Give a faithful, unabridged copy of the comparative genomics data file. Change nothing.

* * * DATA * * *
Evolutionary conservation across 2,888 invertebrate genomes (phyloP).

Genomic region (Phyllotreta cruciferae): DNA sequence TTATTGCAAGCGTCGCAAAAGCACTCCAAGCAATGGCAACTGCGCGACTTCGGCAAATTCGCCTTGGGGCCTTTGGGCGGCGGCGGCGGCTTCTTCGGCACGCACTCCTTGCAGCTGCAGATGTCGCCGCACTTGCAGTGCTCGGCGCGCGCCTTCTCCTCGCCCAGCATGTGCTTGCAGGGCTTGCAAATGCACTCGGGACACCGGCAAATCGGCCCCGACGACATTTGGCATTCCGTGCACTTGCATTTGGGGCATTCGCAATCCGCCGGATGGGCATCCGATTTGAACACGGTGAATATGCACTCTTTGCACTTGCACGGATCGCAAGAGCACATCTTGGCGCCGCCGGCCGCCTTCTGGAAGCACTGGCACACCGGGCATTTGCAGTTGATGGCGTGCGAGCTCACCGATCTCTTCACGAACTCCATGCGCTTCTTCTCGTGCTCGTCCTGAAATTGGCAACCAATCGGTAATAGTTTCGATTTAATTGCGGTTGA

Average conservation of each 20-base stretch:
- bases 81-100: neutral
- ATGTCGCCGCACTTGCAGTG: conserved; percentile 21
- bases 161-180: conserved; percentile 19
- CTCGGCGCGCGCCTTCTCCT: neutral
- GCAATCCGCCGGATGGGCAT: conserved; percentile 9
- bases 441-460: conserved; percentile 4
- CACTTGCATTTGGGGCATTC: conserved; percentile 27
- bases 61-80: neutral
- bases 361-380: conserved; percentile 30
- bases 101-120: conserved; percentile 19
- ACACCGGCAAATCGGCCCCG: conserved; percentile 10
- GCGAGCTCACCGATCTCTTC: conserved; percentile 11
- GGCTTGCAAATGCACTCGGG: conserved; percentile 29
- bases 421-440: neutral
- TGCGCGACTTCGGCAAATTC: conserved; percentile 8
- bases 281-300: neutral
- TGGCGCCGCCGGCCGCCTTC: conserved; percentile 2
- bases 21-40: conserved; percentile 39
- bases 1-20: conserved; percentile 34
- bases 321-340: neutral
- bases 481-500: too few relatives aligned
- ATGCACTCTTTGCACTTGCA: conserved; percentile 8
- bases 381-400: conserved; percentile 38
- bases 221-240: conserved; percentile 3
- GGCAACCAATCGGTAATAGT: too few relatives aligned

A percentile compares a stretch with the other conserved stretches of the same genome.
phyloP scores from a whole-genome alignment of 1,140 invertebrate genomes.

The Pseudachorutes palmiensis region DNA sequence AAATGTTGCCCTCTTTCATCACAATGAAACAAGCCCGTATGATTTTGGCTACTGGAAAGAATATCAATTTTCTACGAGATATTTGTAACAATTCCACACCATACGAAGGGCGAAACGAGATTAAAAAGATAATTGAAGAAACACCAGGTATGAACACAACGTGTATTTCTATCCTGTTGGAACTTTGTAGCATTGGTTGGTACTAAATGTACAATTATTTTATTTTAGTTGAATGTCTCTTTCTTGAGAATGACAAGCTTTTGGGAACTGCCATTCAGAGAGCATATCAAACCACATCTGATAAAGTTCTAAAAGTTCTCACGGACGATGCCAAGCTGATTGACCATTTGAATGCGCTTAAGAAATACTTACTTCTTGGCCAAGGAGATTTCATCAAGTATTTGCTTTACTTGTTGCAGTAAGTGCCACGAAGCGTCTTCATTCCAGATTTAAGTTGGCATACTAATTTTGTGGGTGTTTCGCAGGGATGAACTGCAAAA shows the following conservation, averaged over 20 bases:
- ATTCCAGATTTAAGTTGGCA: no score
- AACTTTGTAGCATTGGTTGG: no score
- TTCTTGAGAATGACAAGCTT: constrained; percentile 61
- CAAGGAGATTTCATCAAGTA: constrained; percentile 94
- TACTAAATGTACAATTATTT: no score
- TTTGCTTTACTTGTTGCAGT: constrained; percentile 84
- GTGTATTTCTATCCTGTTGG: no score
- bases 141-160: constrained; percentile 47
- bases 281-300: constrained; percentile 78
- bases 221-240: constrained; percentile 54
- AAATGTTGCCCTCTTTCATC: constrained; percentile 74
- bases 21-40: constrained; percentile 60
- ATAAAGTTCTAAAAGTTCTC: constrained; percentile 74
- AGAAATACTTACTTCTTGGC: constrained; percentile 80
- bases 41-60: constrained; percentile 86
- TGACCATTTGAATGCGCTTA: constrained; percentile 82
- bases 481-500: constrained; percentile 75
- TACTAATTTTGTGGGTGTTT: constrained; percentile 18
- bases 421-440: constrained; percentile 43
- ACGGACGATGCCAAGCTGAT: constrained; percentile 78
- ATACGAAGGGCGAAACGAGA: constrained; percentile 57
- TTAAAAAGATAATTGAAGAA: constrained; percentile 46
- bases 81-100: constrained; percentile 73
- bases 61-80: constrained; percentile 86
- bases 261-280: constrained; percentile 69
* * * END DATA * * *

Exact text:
Evolutionary conservation across 2,888 invertebrate genomes (phyloP).

Genomic region (Phyllotreta cruciferae): DNA sequence TTATTGCAAGCGTCGCAAAAGCACTCCAAGCAATGGCAACTGCGCGACTTCGGCAAATTCGCCTTGGGGCCTTTGGGCGGCGGCGGCGGCTTCTTCGGCACGCACTCCTTGCAGCTGCAGATGTCGCCGCACTTGCAGTGCTCGGCGCGCGCCTTCTCCTCGCCCAGCATGTGCTTGCAGGGCTTGCAAATGCACTCGGGACACCGGCAAATCGGCCCCGACGACATTTGGCATTCCGTGCACTTGCATTTGGGGCATTCGCAATCCGCCGGATGGGCATCCGATTTGAACACGGTGAATATGCACTCTTTGCACTTGCACGGATCGCAAGAGCACATCTTGGCGCCGCCGGCCGCCTTCTGGAAGCACTGGCACACCGGGCATTTGCAGTTGATGGCGTGCGAGCTCACCGATCTCTTCACGAACTCCATGCGCTTCTTCTCGTGCTCGTCCTGAAATTGGCAACCAATCGGTAATAGTTTCGATTTAATTGCGGTTGA

Average conservation of each 20-base stretch:
- bases 81-100: neutral
- ATGTCGCCGCACTTGCAGTG: conserved; percentile 21
- bases 161-180: conserved; percentile 19
- CTCGGCGCGCGCCTTCTCCT: neutral
- GCAATCCGCCGGATGGGCAT: conserved; percentile 9
- bases 441-460: conserved; percentile 4
- CACTTGCATTTGGGGCATTC: conserved; percentile 27
- bases 61-80: neutral
- bases 361-380: conserved; percentile 30
- bases 101-120: conserved; percentile 19
- ACACCGGCAAATCGGCCCCG: conserved; percentile 10
- GCGAGCTCACCGATCTCTTC: conserved; percentile 11
- GGCTTGCAAATGCACTCGGG: conserved; percentile 29
- bases 421-440: neutral
- TGCGCGACTTCGGCAAATTC: conserved; percentile 8
- bases 281-300: neutral
- TGGCGCCGCCGGCCGCCTTC: conserved; percentile 2
- bases 21-40: conserved; percentile 39
- bases 1-20: conserved; percentile 34
- bases 321-340: neutral
- bases 481-500: too few relatives aligned
- ATGCACTCTTTGCACTTGCA: conserved; percentile 8
- bases 381-400: conserved; percentile 38
- bases 221-240: conserved; percentile 3
- GGCAACCAATCGGTAATAGT: too few relatives aligned

A percentile compares a stretch with the other conserved stretches of the same genome.
phyloP scores from a whole-genome alignment of 1,140 invertebrate genomes.

The Pseudachorutes palmiensis region DNA sequence AAATGTTGCCCTCTTTCATCACAATGAAACAAGCCCGTATGATTTTGGCTACTGGAAAGAATATCAATTTTCTACGAGATATTTGTAACAATTCCACACCATACGAAGGGCGAAACGAGATTAAAAAGATAATTGAAGAAACACCAGGTATGAACACAACGTGTATTTCTATCCTGTTGGAACTTTGTAGCATTGGTTGGTACTAAATGTACAATTATTTTATTTTAGTTGAATGTCTCTTTCTTGAGAATGACAAGCTTTTGGGAACTGCCATTCAGAGAGCATATCAAACCACATCTGATAAAGTTCTAAAAGTTCTCACGGACGATGCCAAGCTGATTGACCATTTGAATGCGCTTAAGAAATACTTACTTCTTGGCCAAGGAGATTTCATCAAGTATTTGCTTTACTTGTTGCAGTAAGTGCCACGAAGCGTCTTCATTCCAGATTTAAGTTGGCATACTAATTTTGTGGGTGTTTCGCAGGGATGAACTGCAAAA shows the following conservation, averaged over 20 bases:
- ATTCCAGATTTAAGTTGGCA: no score
- AACTTTGTAGCATTGGTTGG: no score
- TTCTTGAGAATGACAAGCTT: constrained; percentile 61
- CAAGGAGATTTCATCAAGTA: constrained; percentile 94
- TACTAAATGTACAATTATTT: no score
- TTTGCTTTACTTGTTGCAGT: constrained; percentile 84
- GTGTATTTCTATCCTGTTGG: no score
- bases 141-160: constrained; percentile 47
- bases 281-300: constrained; percentile 78
- bases 221-240: constrained; percentile 54
- AAATGTTGCCCTCTTTCATC: constrained; percentile 74
- bases 21-40: constrained; percentile 60
- ATAAAGTTCTAAAAGTTCTC: constrained; percentile 74
- AGAAATACTTACTTCTTGGC: constrained; percentile 80
- bases 41-60: constrained; percentile 86
- TGACCATTTGAATGCGCTTA: constrained; percentile 82
- bases 481-500: constrained; percentile 75
- TACTAATTTTGTGGGTGTTT: constrained; percentile 18
- bases 421-440: constrained; percentile 43
- ACGGACGATGCCAAGCTGAT: constrained; percentile 78
- ATACGAAGGGCGAAACGAGA: constrained; percentile 57
- TTAAAAAGATAATTGAAGAA: constrained; percentile 46
- bases 81-100: constrained; percentile 73
- bases 61-80: constrained; percentile 86
- bases 261-280: constrained; percentile 69